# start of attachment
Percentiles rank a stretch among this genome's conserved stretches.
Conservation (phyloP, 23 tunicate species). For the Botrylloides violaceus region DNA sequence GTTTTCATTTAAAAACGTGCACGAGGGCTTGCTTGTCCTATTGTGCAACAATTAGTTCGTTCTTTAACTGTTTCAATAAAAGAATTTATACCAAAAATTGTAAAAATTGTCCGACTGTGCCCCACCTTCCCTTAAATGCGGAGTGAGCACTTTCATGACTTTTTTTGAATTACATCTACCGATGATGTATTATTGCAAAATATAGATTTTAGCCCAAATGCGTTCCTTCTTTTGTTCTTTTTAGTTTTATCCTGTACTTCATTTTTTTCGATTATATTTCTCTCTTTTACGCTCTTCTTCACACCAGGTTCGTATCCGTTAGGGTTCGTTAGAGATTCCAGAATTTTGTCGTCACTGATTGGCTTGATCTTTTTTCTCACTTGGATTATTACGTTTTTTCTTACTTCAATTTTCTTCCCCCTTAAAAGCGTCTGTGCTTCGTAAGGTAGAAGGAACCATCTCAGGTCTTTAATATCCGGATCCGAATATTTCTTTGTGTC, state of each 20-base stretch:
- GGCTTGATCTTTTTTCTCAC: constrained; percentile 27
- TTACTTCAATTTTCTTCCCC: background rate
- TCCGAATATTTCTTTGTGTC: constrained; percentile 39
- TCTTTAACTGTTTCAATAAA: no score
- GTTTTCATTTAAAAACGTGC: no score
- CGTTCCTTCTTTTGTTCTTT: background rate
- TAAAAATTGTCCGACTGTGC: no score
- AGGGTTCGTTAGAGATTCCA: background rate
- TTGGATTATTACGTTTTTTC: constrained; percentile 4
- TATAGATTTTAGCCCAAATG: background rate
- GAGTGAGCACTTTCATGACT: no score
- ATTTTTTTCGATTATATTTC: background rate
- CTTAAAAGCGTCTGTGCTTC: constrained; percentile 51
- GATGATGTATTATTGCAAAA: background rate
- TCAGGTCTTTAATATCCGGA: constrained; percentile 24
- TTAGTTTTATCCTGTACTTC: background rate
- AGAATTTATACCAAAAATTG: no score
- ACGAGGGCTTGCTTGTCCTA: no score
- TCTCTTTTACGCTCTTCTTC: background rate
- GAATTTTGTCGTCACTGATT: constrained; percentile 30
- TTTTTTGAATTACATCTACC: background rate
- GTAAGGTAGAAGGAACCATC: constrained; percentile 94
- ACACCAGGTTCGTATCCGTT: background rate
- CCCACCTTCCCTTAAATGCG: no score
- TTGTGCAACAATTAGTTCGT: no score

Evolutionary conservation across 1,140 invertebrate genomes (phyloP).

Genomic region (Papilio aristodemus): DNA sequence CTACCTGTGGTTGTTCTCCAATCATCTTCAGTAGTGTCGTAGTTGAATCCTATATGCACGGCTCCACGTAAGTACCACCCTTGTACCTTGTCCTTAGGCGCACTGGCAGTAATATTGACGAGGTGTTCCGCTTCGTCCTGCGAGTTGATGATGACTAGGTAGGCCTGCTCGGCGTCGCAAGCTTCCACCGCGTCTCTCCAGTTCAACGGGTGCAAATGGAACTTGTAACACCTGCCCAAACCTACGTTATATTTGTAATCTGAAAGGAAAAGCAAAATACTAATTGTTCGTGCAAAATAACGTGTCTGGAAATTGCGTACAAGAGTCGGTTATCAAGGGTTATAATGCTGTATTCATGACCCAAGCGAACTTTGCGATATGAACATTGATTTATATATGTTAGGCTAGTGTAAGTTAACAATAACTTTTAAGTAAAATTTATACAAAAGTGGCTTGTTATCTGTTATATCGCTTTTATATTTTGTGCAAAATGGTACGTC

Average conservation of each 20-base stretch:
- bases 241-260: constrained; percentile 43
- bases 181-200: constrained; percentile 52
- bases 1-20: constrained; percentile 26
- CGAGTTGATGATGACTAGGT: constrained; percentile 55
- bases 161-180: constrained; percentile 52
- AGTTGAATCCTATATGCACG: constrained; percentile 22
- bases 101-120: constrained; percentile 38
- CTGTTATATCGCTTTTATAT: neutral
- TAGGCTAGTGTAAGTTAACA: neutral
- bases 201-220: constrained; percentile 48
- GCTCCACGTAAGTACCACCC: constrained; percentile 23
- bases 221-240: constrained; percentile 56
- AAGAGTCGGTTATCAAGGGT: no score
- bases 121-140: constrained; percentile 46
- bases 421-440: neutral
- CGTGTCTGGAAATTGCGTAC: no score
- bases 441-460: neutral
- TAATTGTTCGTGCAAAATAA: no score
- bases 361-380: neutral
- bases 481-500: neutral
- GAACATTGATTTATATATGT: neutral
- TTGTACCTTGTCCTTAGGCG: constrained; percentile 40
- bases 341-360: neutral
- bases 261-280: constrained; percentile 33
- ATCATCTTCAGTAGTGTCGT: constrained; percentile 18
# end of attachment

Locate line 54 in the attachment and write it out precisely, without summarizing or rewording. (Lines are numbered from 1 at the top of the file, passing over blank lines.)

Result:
- bases 261-280: constrained; percentile 33